Sims Creator Will Wright Interviewed
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If you are one of the many gamers sucked into the engrossing, involving world of The Sims and its expansion pack Livin' Large, then you will find this in-depth interview with the creator of the series a worthwhile read. Developer-oriented site Gamasutra did their usual excellent job of interviewing Will Wright at last month's Game Developers' Conference, and the result is a portrait of both the man and his creations. He discusses the motivations and inspirations behind the Sims, as well as some of the technical devices and strategies used to coax such uncanny behavior out of an otherwise simple simulation.
One of the most interesting aspects of The Sims is how the game extends beyond the boundaries of your computer, even though there is no true multiplayer aspect. With the ability to upload photo albums to the web and hundreds of fan sites dedicated to fan fiction, creations and downloads, The Sims is a growing organism, not a static game destined to gather dust. Here's an excerpt on this element of the game, and how Wright encouraged it:
How important is the online community?Although Mac users do not have access to all of the tools and downloads that PC users enjoy, community sites such as SimsForMac fill that gap with converted downloads and Mac-tested add-ons. Be sure and drop by Gamasutra to read the rest of the article. The Sims and Livin' Large were brought to the Mac OS by Aspyr Media; a port of the second expansion pack, House Party, is due this summer.
Oh, it's vital! Absolutely vital. The Sims is not a multiplayer game, but the online community is probably half the experience of The Sims because we designed it around this heavy customization, storytelling tools, and all these things. So, really one of the most entertaining parts about The Sims is sharing what you've done. Either you've created these cools things, or this interesting family, or you've built a really neat house, or you've told a neat story and put it on The Sims website. A lot of people play the game, and for a while they really get into it, they enjoy it, but at some point they flip over into this community mode where they start talking to other people about strategies or they start creating stuff and putting it on the website. Other people download that and create something even more out of it.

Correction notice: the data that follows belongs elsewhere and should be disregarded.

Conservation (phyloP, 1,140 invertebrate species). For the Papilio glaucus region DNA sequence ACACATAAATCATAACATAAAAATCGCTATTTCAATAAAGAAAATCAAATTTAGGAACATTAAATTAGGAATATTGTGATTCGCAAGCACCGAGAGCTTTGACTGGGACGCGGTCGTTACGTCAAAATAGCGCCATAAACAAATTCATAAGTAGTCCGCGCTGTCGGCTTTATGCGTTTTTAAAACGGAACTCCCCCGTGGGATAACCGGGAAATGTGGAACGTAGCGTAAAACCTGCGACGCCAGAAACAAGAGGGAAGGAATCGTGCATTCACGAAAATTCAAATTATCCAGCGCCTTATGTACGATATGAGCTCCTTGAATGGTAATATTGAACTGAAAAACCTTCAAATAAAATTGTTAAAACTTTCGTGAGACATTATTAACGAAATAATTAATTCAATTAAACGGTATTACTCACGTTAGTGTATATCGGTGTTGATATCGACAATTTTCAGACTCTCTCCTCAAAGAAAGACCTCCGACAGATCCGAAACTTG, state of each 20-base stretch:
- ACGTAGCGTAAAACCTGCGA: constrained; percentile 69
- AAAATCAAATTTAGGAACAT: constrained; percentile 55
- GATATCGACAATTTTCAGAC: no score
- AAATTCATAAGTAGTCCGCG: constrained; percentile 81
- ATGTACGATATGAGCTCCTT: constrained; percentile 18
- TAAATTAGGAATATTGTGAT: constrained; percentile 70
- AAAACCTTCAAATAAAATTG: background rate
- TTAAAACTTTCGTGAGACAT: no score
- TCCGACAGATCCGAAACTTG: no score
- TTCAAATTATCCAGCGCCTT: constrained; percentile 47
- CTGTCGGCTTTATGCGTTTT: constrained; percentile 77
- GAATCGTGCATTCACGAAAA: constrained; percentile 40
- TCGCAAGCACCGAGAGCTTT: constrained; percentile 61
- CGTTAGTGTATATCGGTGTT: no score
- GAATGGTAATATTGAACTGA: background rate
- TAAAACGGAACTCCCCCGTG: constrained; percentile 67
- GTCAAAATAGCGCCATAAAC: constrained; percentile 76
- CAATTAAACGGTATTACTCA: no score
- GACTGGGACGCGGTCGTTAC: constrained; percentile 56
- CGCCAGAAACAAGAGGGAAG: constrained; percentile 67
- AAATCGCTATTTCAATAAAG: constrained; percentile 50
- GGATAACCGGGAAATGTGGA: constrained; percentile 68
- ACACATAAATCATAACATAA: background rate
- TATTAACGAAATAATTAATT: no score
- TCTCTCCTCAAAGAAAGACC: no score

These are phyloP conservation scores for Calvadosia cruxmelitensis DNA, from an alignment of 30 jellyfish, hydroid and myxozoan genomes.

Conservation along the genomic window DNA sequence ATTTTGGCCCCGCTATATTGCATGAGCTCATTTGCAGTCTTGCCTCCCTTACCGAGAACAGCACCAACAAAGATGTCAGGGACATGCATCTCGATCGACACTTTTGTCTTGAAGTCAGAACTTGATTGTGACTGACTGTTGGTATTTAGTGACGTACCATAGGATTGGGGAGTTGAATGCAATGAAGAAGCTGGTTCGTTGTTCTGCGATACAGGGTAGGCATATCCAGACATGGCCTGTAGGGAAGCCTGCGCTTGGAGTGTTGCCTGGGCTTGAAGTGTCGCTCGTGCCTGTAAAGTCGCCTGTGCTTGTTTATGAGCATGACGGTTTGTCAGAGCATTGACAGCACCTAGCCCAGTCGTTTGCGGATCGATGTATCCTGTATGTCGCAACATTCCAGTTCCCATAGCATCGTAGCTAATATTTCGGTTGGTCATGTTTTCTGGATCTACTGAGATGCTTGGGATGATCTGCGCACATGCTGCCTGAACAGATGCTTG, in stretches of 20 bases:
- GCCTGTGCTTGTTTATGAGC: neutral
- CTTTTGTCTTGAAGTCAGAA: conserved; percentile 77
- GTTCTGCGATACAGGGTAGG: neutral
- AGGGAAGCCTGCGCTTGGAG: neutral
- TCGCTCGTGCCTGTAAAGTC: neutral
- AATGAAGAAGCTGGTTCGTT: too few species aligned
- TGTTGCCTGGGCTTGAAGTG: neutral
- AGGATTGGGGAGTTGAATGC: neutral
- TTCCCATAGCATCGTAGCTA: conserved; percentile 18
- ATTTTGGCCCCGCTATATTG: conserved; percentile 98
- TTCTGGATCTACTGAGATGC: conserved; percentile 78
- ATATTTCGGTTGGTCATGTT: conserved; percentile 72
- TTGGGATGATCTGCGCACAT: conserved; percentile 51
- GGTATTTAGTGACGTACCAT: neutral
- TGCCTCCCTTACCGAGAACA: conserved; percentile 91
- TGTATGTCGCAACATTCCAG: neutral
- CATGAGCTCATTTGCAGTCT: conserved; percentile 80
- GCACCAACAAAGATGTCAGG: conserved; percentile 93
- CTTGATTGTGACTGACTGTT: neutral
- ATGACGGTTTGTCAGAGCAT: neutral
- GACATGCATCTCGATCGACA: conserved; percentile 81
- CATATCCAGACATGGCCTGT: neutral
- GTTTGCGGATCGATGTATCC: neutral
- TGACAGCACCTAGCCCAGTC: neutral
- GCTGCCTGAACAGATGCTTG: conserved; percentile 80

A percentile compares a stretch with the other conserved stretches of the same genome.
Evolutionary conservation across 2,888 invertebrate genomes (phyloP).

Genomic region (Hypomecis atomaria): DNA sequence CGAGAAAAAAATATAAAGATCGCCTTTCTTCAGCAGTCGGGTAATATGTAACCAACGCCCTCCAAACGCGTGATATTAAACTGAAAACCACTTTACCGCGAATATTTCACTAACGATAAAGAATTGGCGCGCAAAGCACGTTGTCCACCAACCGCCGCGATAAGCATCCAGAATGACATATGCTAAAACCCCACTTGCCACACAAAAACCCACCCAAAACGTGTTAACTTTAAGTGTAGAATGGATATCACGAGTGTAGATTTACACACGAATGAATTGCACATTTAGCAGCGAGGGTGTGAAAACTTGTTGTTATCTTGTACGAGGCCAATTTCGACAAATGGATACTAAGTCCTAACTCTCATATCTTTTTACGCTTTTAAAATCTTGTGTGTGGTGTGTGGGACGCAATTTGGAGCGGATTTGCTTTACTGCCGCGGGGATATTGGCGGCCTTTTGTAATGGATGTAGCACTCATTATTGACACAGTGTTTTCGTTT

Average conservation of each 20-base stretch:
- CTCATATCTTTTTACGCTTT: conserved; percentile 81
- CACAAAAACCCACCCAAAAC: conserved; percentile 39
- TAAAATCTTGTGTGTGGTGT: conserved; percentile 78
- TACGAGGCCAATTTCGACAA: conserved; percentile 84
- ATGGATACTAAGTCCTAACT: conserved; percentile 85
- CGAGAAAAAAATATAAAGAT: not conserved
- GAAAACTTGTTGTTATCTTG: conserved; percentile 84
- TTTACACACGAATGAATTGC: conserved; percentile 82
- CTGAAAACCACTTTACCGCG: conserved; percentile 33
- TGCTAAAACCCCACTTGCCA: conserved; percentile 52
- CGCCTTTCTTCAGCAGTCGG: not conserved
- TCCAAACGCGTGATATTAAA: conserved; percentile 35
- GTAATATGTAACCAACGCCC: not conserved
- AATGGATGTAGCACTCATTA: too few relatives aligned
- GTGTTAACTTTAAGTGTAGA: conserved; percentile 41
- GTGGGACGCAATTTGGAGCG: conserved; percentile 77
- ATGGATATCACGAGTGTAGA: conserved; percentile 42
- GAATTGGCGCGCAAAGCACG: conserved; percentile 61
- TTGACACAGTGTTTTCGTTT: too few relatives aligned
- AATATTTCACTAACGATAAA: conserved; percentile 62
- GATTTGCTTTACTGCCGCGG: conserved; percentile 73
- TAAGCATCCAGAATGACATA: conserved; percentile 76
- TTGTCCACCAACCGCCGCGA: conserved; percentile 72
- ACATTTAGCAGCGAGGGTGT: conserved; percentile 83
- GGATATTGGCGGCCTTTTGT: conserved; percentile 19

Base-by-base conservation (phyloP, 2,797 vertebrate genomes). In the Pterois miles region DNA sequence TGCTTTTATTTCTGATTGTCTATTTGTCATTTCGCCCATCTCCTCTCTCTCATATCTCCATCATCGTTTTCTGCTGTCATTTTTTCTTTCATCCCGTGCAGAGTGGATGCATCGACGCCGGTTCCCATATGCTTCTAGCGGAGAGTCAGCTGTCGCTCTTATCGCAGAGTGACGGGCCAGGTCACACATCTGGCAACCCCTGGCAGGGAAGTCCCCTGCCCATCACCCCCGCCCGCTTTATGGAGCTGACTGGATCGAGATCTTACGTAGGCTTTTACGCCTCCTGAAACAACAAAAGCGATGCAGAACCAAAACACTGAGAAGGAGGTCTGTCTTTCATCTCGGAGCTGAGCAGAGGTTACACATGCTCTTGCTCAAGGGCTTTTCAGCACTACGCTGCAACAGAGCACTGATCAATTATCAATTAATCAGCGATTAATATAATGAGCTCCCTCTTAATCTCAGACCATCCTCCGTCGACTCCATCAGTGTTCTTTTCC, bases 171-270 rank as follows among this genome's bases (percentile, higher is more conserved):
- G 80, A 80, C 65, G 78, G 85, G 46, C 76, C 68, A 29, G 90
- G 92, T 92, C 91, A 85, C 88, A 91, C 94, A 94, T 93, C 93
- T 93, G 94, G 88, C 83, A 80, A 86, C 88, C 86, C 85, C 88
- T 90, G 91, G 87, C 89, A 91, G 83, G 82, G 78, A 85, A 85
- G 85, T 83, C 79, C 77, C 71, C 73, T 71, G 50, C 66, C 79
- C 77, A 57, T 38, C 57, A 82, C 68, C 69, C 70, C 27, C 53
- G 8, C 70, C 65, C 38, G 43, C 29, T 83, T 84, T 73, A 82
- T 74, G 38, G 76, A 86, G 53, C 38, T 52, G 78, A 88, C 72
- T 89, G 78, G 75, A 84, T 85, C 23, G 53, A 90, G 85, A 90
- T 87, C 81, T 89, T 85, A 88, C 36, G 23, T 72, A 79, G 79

Really, something like The Sims is much more like a hobby, like a train set, than it is like a movie. Most games are built under this movie metaphor, whereas The Sims is really under this hobby metaphor. It's really a shared experience, but each person can take their particular slant on it. If you look at people that are seriously into train sets, a lot of them are just into the train or the way the mountains are sculpted. Other people are into the switching logic or the little village. Yet, they all come together around this one activity, and they have different talents too. This is the type of thing where my talent can really leverage off your talent; if you're really good at making mountains and stuff, and I'm good at laying out the tracks, then we can work together make something better than either one of us could on our own. You see this a lot on our website where people upload these stories, and there are very good writers, and some of the stories are very interesting. A lot of times they're made out of a lot of custom content that other users made and put on their websites. It's kind of the users downloading the other users' stuff, and combining it in other ways to make new things.
An Interview with Will Wright on Gamasutra
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